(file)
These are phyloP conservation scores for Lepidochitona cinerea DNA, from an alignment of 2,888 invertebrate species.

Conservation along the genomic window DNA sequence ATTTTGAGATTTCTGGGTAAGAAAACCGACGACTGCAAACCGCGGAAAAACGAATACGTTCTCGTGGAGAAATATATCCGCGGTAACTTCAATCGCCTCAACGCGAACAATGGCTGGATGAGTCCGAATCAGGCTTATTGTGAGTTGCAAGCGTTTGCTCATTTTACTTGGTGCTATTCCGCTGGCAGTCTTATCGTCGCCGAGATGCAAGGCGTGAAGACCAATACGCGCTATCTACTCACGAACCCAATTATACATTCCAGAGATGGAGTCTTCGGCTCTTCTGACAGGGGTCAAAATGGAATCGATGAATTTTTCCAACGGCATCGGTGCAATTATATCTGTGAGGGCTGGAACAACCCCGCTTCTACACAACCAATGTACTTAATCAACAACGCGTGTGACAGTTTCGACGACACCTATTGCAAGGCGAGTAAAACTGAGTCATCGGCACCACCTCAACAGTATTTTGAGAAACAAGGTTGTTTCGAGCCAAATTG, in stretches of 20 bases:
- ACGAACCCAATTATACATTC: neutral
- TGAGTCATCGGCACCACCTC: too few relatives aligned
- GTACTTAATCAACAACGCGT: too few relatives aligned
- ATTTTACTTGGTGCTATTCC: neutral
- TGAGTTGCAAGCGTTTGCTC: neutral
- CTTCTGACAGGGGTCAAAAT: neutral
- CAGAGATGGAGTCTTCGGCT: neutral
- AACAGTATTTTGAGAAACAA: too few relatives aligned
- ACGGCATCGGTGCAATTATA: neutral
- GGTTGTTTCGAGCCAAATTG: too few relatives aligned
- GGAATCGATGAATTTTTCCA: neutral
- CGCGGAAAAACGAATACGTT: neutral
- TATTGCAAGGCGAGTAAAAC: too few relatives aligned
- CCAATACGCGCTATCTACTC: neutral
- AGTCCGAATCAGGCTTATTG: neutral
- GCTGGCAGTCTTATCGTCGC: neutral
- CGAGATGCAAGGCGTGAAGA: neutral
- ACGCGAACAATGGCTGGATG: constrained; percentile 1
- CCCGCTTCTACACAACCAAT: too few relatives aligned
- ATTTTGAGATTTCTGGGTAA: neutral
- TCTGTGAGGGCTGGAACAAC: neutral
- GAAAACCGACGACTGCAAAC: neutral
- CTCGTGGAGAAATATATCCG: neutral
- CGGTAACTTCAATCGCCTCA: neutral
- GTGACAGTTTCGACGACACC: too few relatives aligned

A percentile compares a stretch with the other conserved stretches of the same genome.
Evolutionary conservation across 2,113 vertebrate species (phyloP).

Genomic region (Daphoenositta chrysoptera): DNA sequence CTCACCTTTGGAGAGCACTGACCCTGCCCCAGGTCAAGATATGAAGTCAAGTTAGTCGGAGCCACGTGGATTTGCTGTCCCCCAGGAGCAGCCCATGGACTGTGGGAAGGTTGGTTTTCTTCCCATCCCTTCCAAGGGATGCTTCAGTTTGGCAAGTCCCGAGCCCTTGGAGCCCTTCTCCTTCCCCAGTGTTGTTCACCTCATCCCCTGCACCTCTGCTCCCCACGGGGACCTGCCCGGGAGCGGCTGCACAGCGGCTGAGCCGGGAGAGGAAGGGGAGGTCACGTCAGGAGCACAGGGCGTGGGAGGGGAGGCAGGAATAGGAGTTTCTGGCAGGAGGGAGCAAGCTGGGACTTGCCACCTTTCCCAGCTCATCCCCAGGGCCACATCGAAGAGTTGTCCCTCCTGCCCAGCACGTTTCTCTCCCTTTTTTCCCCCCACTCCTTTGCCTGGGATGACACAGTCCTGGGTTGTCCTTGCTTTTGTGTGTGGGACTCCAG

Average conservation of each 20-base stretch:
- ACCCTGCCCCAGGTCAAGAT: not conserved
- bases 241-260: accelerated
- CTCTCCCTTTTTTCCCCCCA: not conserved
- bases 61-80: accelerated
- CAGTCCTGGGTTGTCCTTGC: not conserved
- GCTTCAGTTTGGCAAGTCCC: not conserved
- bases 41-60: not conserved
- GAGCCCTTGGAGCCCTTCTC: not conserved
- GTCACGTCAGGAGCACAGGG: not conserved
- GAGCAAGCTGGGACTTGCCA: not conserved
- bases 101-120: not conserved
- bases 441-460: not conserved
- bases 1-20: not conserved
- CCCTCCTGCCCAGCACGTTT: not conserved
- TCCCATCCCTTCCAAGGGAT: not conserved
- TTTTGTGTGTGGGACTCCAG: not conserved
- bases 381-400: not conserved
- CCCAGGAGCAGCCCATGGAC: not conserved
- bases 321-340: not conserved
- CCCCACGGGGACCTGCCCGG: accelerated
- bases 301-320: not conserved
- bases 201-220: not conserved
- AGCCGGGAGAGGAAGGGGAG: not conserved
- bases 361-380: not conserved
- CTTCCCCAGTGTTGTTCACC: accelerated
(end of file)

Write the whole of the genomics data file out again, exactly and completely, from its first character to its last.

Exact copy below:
These are phyloP conservation scores for Lepidochitona cinerea DNA, from an alignment of 2,888 invertebrate species.

Conservation along the genomic window DNA sequence ATTTTGAGATTTCTGGGTAAGAAAACCGACGACTGCAAACCGCGGAAAAACGAATACGTTCTCGTGGAGAAATATATCCGCGGTAACTTCAATCGCCTCAACGCGAACAATGGCTGGATGAGTCCGAATCAGGCTTATTGTGAGTTGCAAGCGTTTGCTCATTTTACTTGGTGCTATTCCGCTGGCAGTCTTATCGTCGCCGAGATGCAAGGCGTGAAGACCAATACGCGCTATCTACTCACGAACCCAATTATACATTCCAGAGATGGAGTCTTCGGCTCTTCTGACAGGGGTCAAAATGGAATCGATGAATTTTTCCAACGGCATCGGTGCAATTATATCTGTGAGGGCTGGAACAACCCCGCTTCTACACAACCAATGTACTTAATCAACAACGCGTGTGACAGTTTCGACGACACCTATTGCAAGGCGAGTAAAACTGAGTCATCGGCACCACCTCAACAGTATTTTGAGAAACAAGGTTGTTTCGAGCCAAATTG, in stretches of 20 bases:
- ACGAACCCAATTATACATTC: neutral
- TGAGTCATCGGCACCACCTC: too few relatives aligned
- GTACTTAATCAACAACGCGT: too few relatives aligned
- ATTTTACTTGGTGCTATTCC: neutral
- TGAGTTGCAAGCGTTTGCTC: neutral
- CTTCTGACAGGGGTCAAAAT: neutral
- CAGAGATGGAGTCTTCGGCT: neutral
- AACAGTATTTTGAGAAACAA: too few relatives aligned
- ACGGCATCGGTGCAATTATA: neutral
- GGTTGTTTCGAGCCAAATTG: too few relatives aligned
- GGAATCGATGAATTTTTCCA: neutral
- CGCGGAAAAACGAATACGTT: neutral
- TATTGCAAGGCGAGTAAAAC: too few relatives aligned
- CCAATACGCGCTATCTACTC: neutral
- AGTCCGAATCAGGCTTATTG: neutral
- GCTGGCAGTCTTATCGTCGC: neutral
- CGAGATGCAAGGCGTGAAGA: neutral
- ACGCGAACAATGGCTGGATG: constrained; percentile 1
- CCCGCTTCTACACAACCAAT: too few relatives aligned
- ATTTTGAGATTTCTGGGTAA: neutral
- TCTGTGAGGGCTGGAACAAC: neutral
- GAAAACCGACGACTGCAAAC: neutral
- CTCGTGGAGAAATATATCCG: neutral
- CGGTAACTTCAATCGCCTCA: neutral
- GTGACAGTTTCGACGACACC: too few relatives aligned

A percentile compares a stretch with the other conserved stretches of the same genome.
Evolutionary conservation across 2,113 vertebrate species (phyloP).

Genomic region (Daphoenositta chrysoptera): DNA sequence CTCACCTTTGGAGAGCACTGACCCTGCCCCAGGTCAAGATATGAAGTCAAGTTAGTCGGAGCCACGTGGATTTGCTGTCCCCCAGGAGCAGCCCATGGACTGTGGGAAGGTTGGTTTTCTTCCCATCCCTTCCAAGGGATGCTTCAGTTTGGCAAGTCCCGAGCCCTTGGAGCCCTTCTCCTTCCCCAGTGTTGTTCACCTCATCCCCTGCACCTCTGCTCCCCACGGGGACCTGCCCGGGAGCGGCTGCACAGCGGCTGAGCCGGGAGAGGAAGGGGAGGTCACGTCAGGAGCACAGGGCGTGGGAGGGGAGGCAGGAATAGGAGTTTCTGGCAGGAGGGAGCAAGCTGGGACTTGCCACCTTTCCCAGCTCATCCCCAGGGCCACATCGAAGAGTTGTCCCTCCTGCCCAGCACGTTTCTCTCCCTTTTTTCCCCCCACTCCTTTGCCTGGGATGACACAGTCCTGGGTTGTCCTTGCTTTTGTGTGTGGGACTCCAG

Average conservation of each 20-base stretch:
- ACCCTGCCCCAGGTCAAGAT: not conserved
- bases 241-260: accelerated
- CTCTCCCTTTTTTCCCCCCA: not conserved
- bases 61-80: accelerated
- CAGTCCTGGGTTGTCCTTGC: not conserved
- GCTTCAGTTTGGCAAGTCCC: not conserved
- bases 41-60: not conserved
- GAGCCCTTGGAGCCCTTCTC: not conserved
- GTCACGTCAGGAGCACAGGG: not conserved
- GAGCAAGCTGGGACTTGCCA: not conserved
- bases 101-120: not conserved
- bases 441-460: not conserved
- bases 1-20: not conserved
- CCCTCCTGCCCAGCACGTTT: not conserved
- TCCCATCCCTTCCAAGGGAT: not conserved
- TTTTGTGTGTGGGACTCCAG: not conserved
- bases 381-400: not conserved
- CCCAGGAGCAGCCCATGGAC: not conserved
- bases 321-340: not conserved
- CCCCACGGGGACCTGCCCGG: accelerated
- bases 301-320: not conserved
- bases 201-220: not conserved
- AGCCGGGAGAGGAAGGGGAG: not conserved
- bases 361-380: not conserved
- CTTCCCCAGTGTTGTTCACC: accelerated